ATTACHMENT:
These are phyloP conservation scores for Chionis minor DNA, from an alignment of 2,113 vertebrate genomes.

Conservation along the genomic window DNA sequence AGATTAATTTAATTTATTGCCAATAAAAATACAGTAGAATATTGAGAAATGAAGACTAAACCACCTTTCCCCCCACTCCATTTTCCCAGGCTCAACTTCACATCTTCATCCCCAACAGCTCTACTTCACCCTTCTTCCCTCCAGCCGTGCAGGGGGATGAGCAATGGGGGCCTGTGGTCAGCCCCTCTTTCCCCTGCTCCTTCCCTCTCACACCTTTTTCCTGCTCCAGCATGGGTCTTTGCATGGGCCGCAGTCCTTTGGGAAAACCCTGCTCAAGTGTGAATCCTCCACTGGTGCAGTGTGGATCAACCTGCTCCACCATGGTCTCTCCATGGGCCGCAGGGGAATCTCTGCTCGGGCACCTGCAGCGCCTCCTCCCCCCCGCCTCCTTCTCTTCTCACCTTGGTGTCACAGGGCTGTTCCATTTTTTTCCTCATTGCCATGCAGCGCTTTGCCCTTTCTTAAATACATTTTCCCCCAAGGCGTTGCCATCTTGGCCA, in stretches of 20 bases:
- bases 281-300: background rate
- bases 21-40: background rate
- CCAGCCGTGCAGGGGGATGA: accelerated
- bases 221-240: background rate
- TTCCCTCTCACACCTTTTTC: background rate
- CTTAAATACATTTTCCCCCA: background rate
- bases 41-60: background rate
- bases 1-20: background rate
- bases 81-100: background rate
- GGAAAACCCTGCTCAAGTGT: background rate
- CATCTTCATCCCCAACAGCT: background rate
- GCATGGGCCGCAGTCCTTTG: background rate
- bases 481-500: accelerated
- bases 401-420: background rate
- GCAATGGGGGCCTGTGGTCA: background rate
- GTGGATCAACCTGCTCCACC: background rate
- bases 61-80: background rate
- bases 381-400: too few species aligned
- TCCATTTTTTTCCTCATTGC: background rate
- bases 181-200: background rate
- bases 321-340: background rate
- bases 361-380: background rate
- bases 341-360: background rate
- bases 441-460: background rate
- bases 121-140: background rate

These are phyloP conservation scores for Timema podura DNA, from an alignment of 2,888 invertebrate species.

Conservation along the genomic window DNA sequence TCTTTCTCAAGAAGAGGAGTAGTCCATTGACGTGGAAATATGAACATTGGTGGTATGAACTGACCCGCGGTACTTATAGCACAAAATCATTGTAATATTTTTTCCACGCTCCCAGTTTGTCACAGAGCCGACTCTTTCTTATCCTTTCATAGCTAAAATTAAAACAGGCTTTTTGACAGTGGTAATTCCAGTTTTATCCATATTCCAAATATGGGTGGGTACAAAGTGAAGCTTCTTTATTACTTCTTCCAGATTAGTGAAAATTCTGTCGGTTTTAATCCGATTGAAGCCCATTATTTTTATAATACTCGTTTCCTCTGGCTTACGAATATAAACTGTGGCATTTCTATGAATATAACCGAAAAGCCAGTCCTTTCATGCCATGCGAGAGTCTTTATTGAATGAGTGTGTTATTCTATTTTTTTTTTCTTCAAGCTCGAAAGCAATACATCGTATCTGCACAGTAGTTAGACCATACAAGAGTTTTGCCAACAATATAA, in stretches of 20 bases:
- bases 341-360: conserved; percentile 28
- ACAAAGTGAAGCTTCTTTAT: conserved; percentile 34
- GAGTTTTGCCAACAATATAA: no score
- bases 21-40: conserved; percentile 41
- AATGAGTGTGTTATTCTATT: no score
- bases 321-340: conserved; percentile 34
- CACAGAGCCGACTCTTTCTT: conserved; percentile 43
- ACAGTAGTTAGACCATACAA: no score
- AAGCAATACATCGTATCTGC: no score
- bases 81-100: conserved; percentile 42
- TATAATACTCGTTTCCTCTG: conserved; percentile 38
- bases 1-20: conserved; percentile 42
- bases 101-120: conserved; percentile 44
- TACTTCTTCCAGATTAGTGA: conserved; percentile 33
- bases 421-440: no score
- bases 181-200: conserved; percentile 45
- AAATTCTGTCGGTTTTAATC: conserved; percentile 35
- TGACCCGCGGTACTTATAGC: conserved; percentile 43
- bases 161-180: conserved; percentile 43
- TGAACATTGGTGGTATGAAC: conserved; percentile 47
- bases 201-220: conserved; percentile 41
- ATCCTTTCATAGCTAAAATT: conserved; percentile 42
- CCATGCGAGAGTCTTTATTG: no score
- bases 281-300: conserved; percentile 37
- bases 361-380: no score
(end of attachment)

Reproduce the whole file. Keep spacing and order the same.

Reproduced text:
These are phyloP conservation scores for Chionis minor DNA, from an alignment of 2,113 vertebrate genomes.

Conservation along the genomic window DNA sequence AGATTAATTTAATTTATTGCCAATAAAAATACAGTAGAATATTGAGAAATGAAGACTAAACCACCTTTCCCCCCACTCCATTTTCCCAGGCTCAACTTCACATCTTCATCCCCAACAGCTCTACTTCACCCTTCTTCCCTCCAGCCGTGCAGGGGGATGAGCAATGGGGGCCTGTGGTCAGCCCCTCTTTCCCCTGCTCCTTCCCTCTCACACCTTTTTCCTGCTCCAGCATGGGTCTTTGCATGGGCCGCAGTCCTTTGGGAAAACCCTGCTCAAGTGTGAATCCTCCACTGGTGCAGTGTGGATCAACCTGCTCCACCATGGTCTCTCCATGGGCCGCAGGGGAATCTCTGCTCGGGCACCTGCAGCGCCTCCTCCCCCCCGCCTCCTTCTCTTCTCACCTTGGTGTCACAGGGCTGTTCCATTTTTTTCCTCATTGCCATGCAGCGCTTTGCCCTTTCTTAAATACATTTTCCCCCAAGGCGTTGCCATCTTGGCCA, in stretches of 20 bases:
- bases 281-300: background rate
- bases 21-40: background rate
- CCAGCCGTGCAGGGGGATGA: accelerated
- bases 221-240: background rate
- TTCCCTCTCACACCTTTTTC: background rate
- CTTAAATACATTTTCCCCCA: background rate
- bases 41-60: background rate
- bases 1-20: background rate
- bases 81-100: background rate
- GGAAAACCCTGCTCAAGTGT: background rate
- CATCTTCATCCCCAACAGCT: background rate
- GCATGGGCCGCAGTCCTTTG: background rate
- bases 481-500: accelerated
- bases 401-420: background rate
- GCAATGGGGGCCTGTGGTCA: background rate
- GTGGATCAACCTGCTCCACC: background rate
- bases 61-80: background rate
- bases 381-400: too few species aligned
- TCCATTTTTTTCCTCATTGC: background rate
- bases 181-200: background rate
- bases 321-340: background rate
- bases 361-380: background rate
- bases 341-360: background rate
- bases 441-460: background rate
- bases 121-140: background rate

These are phyloP conservation scores for Timema podura DNA, from an alignment of 2,888 invertebrate species.

Conservation along the genomic window DNA sequence TCTTTCTCAAGAAGAGGAGTAGTCCATTGACGTGGAAATATGAACATTGGTGGTATGAACTGACCCGCGGTACTTATAGCACAAAATCATTGTAATATTTTTTCCACGCTCCCAGTTTGTCACAGAGCCGACTCTTTCTTATCCTTTCATAGCTAAAATTAAAACAGGCTTTTTGACAGTGGTAATTCCAGTTTTATCCATATTCCAAATATGGGTGGGTACAAAGTGAAGCTTCTTTATTACTTCTTCCAGATTAGTGAAAATTCTGTCGGTTTTAATCCGATTGAAGCCCATTATTTTTATAATACTCGTTTCCTCTGGCTTACGAATATAAACTGTGGCATTTCTATGAATATAACCGAAAAGCCAGTCCTTTCATGCCATGCGAGAGTCTTTATTGAATGAGTGTGTTATTCTATTTTTTTTTTCTTCAAGCTCGAAAGCAATACATCGTATCTGCACAGTAGTTAGACCATACAAGAGTTTTGCCAACAATATAA, in stretches of 20 bases:
- bases 341-360: conserved; percentile 28
- ACAAAGTGAAGCTTCTTTAT: conserved; percentile 34
- GAGTTTTGCCAACAATATAA: no score
- bases 21-40: conserved; percentile 41
- AATGAGTGTGTTATTCTATT: no score
- bases 321-340: conserved; percentile 34
- CACAGAGCCGACTCTTTCTT: conserved; percentile 43
- ACAGTAGTTAGACCATACAA: no score
- AAGCAATACATCGTATCTGC: no score
- bases 81-100: conserved; percentile 42
- TATAATACTCGTTTCCTCTG: conserved; percentile 38
- bases 1-20: conserved; percentile 42
- bases 101-120: conserved; percentile 44
- TACTTCTTCCAGATTAGTGA: conserved; percentile 33
- bases 421-440: no score
- bases 181-200: conserved; percentile 45
- AAATTCTGTCGGTTTTAATC: conserved; percentile 35
- TGACCCGCGGTACTTATAGC: conserved; percentile 43
- bases 161-180: conserved; percentile 43
- TGAACATTGGTGGTATGAAC: conserved; percentile 47
- bases 201-220: conserved; percentile 41
- ATCCTTTCATAGCTAAAATT: conserved; percentile 42
- CCATGCGAGAGTCTTTATTG: no score
- bases 281-300: conserved; percentile 37
- bases 361-380: no score